We also had noticed that there was water on the carpet just outside the door of the head. We assumed that the water was the result of splashes from our showers. However, I became a little suspicious of these spots. They seemed to be getting bigger no matter how hard we tried to be careful when showering. We decided to check the bilge now, rather than wait until we reached land. It was a good thing we did this. The bilge was full of water. We began checking the bilge switches and determined that we had a faulty wire, causing the bilge pump to not work unless it was turned on manually. We rewired the bilge pump and still could not get it to work. We replaced the float switch with a new unit. This was also a waste of effort. The pump still did not work. As it turned out, we had blown a fuse. It seems we rewired it for nothing. We replaced the fuse and put the old float switch back on and we were in business. We would watch this situation because we were not sure why the fuse had blown in the first place. Phill told me to not worry so much about water in the bilge. He has never had a boat with a dry bilge, no matter how hard he tries to create the right environment. I guess Mouse Pad will have a wet bilge and I should learn to relax.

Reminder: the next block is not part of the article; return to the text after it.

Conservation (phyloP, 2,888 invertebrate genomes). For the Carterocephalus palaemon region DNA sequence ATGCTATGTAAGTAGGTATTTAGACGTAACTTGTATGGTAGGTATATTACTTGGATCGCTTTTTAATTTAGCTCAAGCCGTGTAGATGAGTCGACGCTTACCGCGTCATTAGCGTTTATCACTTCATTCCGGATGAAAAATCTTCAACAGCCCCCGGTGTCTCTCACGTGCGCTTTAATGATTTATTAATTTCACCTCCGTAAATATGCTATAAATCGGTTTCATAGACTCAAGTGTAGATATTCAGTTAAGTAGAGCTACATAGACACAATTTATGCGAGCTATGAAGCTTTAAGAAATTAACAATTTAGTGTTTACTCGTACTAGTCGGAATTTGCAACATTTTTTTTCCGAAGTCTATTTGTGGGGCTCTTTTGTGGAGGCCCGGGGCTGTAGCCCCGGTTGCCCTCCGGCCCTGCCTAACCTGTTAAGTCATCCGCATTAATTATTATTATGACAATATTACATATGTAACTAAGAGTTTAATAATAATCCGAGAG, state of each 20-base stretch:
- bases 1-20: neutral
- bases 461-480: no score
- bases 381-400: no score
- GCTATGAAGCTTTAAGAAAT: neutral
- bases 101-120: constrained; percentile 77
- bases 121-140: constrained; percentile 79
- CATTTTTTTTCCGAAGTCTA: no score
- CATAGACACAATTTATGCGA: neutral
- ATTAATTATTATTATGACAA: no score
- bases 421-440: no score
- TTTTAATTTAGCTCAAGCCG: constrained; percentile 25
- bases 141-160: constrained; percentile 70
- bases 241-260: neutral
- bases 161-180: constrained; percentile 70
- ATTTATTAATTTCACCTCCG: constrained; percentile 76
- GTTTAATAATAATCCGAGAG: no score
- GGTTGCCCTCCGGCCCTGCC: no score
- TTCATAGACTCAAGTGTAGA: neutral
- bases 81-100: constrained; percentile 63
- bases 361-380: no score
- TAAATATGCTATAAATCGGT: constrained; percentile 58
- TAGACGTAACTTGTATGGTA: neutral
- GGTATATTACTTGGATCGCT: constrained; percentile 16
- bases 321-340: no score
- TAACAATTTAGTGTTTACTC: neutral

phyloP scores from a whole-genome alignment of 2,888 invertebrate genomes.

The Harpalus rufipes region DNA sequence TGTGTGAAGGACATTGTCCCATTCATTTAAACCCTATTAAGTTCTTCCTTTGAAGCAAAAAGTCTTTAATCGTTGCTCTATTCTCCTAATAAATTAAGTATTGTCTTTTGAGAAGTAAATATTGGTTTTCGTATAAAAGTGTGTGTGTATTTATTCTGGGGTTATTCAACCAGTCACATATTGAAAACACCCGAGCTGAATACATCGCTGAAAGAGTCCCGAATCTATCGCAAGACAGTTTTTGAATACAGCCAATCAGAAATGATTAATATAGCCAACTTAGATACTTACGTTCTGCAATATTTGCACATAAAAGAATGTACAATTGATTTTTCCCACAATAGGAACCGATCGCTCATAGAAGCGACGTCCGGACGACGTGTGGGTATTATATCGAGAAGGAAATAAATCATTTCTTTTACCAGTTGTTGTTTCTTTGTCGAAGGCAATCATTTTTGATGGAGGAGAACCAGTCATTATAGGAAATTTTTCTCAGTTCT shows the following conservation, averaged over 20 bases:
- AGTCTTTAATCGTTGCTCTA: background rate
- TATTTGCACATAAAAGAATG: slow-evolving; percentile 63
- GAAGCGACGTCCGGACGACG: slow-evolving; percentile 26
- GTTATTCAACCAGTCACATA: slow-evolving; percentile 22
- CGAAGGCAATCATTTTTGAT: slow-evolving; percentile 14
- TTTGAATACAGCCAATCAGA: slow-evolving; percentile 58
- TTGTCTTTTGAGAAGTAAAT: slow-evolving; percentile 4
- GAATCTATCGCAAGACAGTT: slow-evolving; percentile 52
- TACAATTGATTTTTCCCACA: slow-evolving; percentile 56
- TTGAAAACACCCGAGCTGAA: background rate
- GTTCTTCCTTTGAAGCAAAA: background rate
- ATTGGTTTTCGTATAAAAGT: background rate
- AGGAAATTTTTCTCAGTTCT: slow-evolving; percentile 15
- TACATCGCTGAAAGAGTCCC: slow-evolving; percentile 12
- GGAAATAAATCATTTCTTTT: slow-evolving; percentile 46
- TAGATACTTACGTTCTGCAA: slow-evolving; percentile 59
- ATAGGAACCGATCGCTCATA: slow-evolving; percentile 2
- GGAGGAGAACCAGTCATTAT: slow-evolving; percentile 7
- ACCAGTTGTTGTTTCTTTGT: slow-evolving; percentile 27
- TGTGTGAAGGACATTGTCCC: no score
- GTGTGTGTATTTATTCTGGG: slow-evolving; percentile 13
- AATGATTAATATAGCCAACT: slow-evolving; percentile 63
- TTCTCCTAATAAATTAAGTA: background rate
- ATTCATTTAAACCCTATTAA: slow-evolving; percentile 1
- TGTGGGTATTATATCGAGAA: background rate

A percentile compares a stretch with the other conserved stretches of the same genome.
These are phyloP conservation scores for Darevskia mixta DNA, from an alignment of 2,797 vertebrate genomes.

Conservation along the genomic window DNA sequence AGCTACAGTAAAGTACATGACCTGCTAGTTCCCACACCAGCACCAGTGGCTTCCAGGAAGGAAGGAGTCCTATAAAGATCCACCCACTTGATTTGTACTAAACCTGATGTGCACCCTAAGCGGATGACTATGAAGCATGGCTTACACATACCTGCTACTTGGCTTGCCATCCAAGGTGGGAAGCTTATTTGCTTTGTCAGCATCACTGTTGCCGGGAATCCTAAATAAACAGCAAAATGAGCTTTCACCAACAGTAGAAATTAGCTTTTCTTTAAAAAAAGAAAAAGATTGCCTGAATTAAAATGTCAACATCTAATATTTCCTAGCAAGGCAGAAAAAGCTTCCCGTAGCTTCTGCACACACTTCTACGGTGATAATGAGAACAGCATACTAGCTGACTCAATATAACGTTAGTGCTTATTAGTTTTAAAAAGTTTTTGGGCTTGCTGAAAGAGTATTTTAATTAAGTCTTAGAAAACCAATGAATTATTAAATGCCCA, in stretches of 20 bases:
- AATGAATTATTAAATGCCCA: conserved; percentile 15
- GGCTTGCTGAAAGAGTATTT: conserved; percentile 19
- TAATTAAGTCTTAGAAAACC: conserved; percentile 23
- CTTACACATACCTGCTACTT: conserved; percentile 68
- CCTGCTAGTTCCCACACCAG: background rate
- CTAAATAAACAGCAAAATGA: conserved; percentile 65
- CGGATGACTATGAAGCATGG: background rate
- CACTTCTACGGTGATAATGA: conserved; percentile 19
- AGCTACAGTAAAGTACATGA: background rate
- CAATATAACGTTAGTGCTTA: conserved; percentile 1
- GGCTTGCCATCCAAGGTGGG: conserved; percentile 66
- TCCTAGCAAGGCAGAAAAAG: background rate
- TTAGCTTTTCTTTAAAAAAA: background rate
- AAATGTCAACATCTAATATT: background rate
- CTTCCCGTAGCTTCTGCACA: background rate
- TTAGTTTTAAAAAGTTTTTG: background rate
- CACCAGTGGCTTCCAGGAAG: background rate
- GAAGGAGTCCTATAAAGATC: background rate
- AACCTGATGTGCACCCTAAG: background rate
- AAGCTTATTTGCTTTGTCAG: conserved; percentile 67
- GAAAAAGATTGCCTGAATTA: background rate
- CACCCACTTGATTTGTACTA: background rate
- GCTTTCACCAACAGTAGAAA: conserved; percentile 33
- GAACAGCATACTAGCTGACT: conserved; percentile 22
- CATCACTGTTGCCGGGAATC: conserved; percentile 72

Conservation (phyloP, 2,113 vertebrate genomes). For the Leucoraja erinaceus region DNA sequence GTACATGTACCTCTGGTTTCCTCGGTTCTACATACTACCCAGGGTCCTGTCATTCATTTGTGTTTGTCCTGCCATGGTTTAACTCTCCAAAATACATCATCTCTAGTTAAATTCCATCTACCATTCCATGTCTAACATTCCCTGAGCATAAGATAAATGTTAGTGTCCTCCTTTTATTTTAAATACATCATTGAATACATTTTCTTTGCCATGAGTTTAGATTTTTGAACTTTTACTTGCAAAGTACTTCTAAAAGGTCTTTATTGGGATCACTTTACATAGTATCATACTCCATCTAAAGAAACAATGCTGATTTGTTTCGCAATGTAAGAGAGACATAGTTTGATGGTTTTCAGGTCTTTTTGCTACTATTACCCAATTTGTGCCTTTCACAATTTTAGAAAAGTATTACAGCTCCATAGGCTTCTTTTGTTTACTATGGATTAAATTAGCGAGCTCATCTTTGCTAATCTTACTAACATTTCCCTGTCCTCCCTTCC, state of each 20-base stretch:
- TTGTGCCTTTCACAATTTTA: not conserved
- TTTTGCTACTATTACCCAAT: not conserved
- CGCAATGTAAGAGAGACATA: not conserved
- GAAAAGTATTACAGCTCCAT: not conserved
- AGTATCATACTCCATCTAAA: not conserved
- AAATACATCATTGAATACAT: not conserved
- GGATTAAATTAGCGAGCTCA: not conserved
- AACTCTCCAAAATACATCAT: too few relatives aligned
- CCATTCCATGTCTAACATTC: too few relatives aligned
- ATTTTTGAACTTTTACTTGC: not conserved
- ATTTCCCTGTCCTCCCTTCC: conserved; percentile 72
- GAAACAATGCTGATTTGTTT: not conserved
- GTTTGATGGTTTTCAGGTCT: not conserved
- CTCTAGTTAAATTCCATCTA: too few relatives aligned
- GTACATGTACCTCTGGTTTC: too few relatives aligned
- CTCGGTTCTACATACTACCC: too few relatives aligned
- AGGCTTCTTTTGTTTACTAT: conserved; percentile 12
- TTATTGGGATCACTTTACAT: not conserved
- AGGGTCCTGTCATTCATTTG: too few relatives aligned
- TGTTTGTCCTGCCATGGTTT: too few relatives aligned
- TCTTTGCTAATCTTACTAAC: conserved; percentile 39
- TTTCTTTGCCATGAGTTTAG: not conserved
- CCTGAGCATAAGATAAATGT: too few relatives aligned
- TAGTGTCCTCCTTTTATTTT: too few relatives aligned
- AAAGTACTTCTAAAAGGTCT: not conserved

The Autopilot is also getting tired. It now will not stay in gear. The clutch disengages at will. This is a true test of our patience. Neither of us were looking forward to hand steering even if we only had 500 miles remaining. We found that we could baby the unit and it would stay in gear for long periods of time. We could not leave it unattended as it gave us no warning when the clutch released itself. We would just begin to head into the wind and became aware that we were seriously off course.